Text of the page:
In 2010, big banks initiated three million foreclosure filings nationwide. Total filings could reach nine million this year. Even amid a broader economic crisis this forcible migration of a city the size of New York should be treated as the economic and humanitarian catastrophe that it is. In response, Attorneys General in every state are actively investigating the rife reports of fraud and illegal foreclosures that have cropped up coast to coast. 

As rumors of the investigation’s conclusion circulate, it’s a good time to write to the lead investigator, Attorney General Tom Miller of Iowa, asking him to demand no less than a fair settlement that allows families hammered by unemployment and underemployment to stay in their homes.

As Mary Bottari of BanksterUSA explains, there is hope:

In the history of the financial crisis, state AGs have so far come out looking pretty good. State AGs were the first in the nation to recognize that the predatory lending practices of firms such as Ameriquest and Countrywide were a danger to consumers and to the entire U.S. economy. In 2004, they were radically preempted from taking action against these crimes by Bush-appointed federal regulators at the Office of the Comptroller of the Currency. Now state AGs have another moment to outshine negligent federal prosecutors. State AGs can take a series of actions that the Feds have failed to take. First of all, they can book the crooks and force top officers to trade pinstripes for jail stripes. Secondly, they can force the banks into settlements with individual homeowners that really take a bite out of their profits, complete with foreclosure redos and damages for harmed homeowners. They can also subject the banks to ongoing independent audits of their foreclosure procedures and they can demand that the banks force principle write downs and other across-the-board measures that will stabilize communities and the economy.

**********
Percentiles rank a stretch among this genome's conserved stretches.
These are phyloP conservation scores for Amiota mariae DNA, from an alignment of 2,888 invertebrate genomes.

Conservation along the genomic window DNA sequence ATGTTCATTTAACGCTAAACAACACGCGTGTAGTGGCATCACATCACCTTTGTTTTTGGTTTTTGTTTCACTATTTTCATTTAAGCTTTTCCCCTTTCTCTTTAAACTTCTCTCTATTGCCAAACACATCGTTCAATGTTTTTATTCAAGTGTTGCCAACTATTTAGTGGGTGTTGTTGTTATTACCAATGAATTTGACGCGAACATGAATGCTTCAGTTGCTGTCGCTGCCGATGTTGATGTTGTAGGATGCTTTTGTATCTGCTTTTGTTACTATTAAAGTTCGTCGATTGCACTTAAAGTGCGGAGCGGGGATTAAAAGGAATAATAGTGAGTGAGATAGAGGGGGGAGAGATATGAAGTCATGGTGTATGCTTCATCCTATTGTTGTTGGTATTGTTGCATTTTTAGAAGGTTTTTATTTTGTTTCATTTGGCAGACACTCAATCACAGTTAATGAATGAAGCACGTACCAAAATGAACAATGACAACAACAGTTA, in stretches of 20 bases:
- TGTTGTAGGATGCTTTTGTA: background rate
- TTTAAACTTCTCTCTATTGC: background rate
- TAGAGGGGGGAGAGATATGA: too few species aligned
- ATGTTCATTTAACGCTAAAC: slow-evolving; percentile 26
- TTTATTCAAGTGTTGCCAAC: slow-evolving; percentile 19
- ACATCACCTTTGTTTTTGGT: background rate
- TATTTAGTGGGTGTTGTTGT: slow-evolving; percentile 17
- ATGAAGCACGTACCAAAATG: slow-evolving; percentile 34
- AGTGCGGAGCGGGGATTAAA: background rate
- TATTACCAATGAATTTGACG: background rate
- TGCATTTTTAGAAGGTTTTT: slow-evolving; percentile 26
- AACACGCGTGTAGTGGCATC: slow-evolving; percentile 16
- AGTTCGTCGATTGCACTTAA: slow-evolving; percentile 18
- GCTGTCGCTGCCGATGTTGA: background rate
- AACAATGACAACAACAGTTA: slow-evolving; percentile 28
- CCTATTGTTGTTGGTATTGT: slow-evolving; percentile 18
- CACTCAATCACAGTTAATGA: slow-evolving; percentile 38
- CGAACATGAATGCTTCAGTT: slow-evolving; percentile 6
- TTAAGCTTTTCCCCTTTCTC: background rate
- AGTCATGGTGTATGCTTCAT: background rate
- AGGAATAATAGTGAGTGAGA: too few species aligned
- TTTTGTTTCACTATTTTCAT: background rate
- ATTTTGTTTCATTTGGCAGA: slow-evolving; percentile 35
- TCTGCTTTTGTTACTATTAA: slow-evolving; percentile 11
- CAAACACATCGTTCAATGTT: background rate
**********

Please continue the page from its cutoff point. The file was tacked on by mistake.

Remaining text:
So go to to e-mail Miller, and urge him to do the right thing, and then join thousands of concerned citizens across the country by imploring your own state AG to contribute to meaningful action on foreclosure.

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